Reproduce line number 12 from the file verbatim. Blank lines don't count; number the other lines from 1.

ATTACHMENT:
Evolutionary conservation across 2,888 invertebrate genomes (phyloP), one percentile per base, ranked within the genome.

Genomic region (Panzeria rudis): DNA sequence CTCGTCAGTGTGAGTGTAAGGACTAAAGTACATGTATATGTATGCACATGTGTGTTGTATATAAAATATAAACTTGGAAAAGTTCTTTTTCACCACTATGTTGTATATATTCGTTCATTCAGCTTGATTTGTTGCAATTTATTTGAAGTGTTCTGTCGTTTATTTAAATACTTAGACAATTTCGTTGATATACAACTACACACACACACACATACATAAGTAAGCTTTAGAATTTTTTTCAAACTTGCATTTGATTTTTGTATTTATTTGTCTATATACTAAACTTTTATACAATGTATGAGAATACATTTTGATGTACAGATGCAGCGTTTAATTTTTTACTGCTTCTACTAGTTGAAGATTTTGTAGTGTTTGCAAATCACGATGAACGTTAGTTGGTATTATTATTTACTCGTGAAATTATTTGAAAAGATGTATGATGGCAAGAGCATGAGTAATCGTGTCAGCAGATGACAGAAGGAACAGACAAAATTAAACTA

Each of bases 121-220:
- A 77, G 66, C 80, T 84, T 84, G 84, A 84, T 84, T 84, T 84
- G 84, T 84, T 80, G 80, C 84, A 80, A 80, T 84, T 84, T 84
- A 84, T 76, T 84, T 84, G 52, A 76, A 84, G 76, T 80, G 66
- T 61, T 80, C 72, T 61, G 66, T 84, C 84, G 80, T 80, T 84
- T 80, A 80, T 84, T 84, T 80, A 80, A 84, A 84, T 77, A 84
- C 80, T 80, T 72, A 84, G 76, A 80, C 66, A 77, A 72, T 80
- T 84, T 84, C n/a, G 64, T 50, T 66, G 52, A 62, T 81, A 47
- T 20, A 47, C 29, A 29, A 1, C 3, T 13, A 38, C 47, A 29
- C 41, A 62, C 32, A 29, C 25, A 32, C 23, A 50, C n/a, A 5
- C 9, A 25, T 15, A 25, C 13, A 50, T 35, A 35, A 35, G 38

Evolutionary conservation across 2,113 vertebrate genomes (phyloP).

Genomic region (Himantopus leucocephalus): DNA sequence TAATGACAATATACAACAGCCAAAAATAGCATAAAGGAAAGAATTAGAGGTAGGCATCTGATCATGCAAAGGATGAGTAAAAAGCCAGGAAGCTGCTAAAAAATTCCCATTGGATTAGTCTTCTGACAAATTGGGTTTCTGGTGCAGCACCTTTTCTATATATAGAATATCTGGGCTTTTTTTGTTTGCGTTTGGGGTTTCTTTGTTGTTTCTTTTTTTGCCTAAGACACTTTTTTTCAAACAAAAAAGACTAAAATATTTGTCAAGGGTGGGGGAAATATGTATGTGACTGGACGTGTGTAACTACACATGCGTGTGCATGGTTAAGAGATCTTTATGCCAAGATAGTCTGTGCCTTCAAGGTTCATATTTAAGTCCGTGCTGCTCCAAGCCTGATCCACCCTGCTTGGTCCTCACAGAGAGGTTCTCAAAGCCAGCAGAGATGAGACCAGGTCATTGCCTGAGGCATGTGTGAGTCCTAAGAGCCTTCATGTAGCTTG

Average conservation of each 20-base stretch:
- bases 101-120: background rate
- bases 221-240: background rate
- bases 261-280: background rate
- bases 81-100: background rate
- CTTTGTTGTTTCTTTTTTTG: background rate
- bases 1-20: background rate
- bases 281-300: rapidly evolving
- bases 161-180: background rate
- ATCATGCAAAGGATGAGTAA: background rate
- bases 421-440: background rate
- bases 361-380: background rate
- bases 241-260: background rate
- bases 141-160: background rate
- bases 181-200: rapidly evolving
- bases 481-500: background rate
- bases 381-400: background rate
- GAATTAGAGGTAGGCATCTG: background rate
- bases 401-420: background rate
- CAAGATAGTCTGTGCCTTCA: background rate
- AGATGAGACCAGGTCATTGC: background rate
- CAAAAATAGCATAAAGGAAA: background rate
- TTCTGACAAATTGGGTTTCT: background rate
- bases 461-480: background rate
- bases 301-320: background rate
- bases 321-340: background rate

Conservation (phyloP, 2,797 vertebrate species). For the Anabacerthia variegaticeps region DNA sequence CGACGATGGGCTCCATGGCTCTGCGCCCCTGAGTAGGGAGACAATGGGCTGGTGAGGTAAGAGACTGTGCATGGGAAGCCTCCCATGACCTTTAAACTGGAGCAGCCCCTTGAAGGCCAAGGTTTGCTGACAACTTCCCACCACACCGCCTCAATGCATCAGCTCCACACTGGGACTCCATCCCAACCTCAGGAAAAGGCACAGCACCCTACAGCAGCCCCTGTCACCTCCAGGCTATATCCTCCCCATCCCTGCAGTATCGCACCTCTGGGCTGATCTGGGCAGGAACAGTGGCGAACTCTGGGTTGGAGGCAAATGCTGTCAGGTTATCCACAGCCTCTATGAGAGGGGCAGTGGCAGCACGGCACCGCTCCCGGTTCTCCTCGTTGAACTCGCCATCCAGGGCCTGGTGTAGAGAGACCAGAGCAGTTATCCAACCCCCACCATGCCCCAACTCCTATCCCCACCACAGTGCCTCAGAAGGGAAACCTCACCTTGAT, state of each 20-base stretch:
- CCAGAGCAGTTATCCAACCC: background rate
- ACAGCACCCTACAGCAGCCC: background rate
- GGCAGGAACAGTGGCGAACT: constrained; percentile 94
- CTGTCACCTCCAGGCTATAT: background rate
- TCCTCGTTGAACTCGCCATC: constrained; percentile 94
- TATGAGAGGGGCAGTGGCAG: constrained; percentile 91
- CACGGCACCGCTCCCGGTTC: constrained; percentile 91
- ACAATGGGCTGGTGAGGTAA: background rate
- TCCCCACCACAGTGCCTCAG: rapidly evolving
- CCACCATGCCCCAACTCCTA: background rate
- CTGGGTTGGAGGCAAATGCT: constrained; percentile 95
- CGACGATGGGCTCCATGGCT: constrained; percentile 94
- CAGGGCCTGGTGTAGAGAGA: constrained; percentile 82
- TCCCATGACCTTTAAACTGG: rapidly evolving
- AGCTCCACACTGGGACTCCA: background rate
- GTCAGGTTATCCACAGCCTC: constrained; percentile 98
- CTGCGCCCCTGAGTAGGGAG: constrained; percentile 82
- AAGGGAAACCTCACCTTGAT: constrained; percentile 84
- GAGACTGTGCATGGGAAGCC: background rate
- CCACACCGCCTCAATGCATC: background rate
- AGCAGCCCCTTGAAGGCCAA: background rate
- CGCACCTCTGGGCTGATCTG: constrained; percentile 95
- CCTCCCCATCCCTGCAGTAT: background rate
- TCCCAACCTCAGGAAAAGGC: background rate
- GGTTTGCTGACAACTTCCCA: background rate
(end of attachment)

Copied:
- C 41, A 62, C 32, A 29, C 25, A 32, C 23, A 50, C n/a, A 5